Possible Causes Of Oral Motor Dysfunction

There are many possible causes of oral motor dysfunction in children. This dysfunction may be associated with Autism Spectrum Disorder, reports the Handbook of Assessment and Diagnosis of Autism Spectrum Disorder. It may also be associated with conditions that cause impaired muscle function, such as Down syndrome, mitochondrial disease or congenital hypotonia. Children who have structural abnormalities affecting the head or face, such as Pierre Robin Syndrome or cleft palate, may also have oral motor dysfunction. Other possible factors associated with oral motor dysfunction include neurological conditions, like cerebral palsy or hydrocephalus.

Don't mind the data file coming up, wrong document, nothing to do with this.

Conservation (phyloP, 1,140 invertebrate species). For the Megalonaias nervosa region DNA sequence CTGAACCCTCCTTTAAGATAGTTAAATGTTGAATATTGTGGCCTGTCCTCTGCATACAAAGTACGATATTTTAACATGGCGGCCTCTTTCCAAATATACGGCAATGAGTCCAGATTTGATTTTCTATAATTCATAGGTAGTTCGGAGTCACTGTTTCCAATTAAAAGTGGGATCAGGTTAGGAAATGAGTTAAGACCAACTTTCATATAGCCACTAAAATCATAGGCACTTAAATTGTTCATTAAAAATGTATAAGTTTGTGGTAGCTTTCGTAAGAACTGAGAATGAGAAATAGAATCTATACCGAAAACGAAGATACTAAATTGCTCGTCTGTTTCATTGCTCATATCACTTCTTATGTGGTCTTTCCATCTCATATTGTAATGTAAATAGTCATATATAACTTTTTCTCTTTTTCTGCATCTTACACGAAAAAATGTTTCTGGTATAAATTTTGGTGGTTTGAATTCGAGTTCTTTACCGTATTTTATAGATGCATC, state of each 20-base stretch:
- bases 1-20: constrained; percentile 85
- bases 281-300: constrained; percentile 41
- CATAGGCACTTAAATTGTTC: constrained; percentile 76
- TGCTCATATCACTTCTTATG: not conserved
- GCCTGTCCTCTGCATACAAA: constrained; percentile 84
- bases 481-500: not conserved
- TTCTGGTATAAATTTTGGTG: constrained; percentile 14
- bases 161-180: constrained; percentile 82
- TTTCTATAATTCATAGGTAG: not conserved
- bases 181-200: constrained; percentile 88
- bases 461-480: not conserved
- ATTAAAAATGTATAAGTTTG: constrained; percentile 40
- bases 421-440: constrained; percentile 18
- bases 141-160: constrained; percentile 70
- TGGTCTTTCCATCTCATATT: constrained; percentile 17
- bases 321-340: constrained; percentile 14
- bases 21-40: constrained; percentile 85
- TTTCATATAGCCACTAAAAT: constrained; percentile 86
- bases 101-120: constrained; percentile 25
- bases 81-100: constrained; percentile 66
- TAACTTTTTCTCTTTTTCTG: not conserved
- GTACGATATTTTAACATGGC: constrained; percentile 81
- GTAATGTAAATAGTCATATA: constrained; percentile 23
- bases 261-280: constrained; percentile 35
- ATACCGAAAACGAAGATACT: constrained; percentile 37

Doctors are not always sure why children have oral motor dysfunction. This is often the case for kids who have apraxia of speech, explains Children’s Hospital of Philadelphia. While not knowing the cause of the dysfunction can be distressing, rest assured that treatments are still available in these situations.

Signs Of Oral Motor Dysfunction

Possible signs of oral motor dysfunction can vary from one child to another. Parents of affected children may notice some or all of the following symptoms.

  • Difficulty swallowing food items or drinks
  • Difficulty sucking from bottles or through straws
  • Preference for soft, easily chewed foods
  • Refusal to eat hard or chewy foods, such as fresh fruits and vegetables or meats
  • Holding the mouth/lips open
  • Eating slowly
  • Failure to gain weight
  • Coughing, choking or gagging during mealtimes